Internap Opens New Boston Data Center

Internap Network Services (INAP) has opened 15,000 square feet of data center space at 50 Inner Belt Rd. in Somerville, Mass. The expansion is the first phase of growth in the new 45,000 square foot facility, which is adjacent to Internap’s first Boston market data center.   

The new data center opened with an anchor customer in online backup provider Carbonite Inc., which has tripled in both revenue and subscribers over the last year. “For Carbonite, our data center is mission critical to the service we deliver for our customers,” said Keith Cooper, president of Carbonite. “We conducted a thorough evaluation of the data center colocation market and found that Internap not only had a premier physical facility with state of the art security, power and network connectivity, but also could handle our rapid growth plans both here and in other geographies.”

Last year Carbonite tripled the floor space at its data center in One Summer Street in Boston.  The company also has opened a data center in China. Carbonite says it has backed up more than 25 billion files and restored more than 2 billion files.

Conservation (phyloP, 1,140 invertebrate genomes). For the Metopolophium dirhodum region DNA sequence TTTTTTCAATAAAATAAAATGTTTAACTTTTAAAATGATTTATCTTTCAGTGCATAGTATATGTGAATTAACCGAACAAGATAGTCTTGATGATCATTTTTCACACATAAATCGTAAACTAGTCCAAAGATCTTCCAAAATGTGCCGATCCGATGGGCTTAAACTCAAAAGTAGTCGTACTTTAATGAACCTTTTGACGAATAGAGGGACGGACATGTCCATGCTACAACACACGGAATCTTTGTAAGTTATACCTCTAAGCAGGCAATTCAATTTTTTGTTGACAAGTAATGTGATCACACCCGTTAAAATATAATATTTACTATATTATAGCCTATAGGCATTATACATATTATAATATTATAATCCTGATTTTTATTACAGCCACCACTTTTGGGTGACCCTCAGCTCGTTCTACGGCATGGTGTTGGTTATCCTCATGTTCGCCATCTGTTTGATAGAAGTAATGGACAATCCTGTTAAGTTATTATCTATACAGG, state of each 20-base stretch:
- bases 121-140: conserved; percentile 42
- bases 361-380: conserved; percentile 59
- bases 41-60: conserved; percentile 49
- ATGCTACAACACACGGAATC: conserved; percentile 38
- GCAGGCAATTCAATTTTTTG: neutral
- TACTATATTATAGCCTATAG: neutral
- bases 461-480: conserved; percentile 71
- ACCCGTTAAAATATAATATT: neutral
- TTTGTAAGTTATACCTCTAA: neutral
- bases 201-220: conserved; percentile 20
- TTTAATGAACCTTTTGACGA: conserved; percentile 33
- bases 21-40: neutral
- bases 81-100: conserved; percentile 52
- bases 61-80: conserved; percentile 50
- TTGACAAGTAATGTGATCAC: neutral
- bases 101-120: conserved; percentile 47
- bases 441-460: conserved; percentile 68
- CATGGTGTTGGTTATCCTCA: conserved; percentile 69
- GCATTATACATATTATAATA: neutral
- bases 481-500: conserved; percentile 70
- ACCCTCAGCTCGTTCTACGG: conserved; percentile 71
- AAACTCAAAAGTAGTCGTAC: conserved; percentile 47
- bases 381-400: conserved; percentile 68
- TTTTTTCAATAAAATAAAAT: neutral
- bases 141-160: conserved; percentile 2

The new Internap site at 50 Inner Belt features a three-foot raised floor and supports 150 watts per square foot of power density. Internap  has incorporated numerous energy efficiency features, including air economizers, circuit level power monitoring and custom-built cooling systems that ramp up and down based on temperature changes. NSTAR, the Massachusetts electric and gas utility, presented an energy efficiency rebate check to Internap for $453,000 in recognition for the green initiatives in the building.

A full description of the facility is available on Internap’s web site (PDF).

Get Daily Email News from DCK!
Subscribe now and get our special report, "The World's Most Unique Data Centers."

Enter your email to receive messages about offerings by Penton, its brands, affiliates and/or third-party partners, consistent with Penton's Privacy Policy.

About the Author

Rich Miller is the founder and editor at large of Data Center Knowledge, and has been reporting on the data center sector since 2000. He has tracked the growing impact of high-density computing on the power and cooling of data centers, and the resulting push for improved energy efficiency in these facilities.

Add Your Comments

  • (will not be published)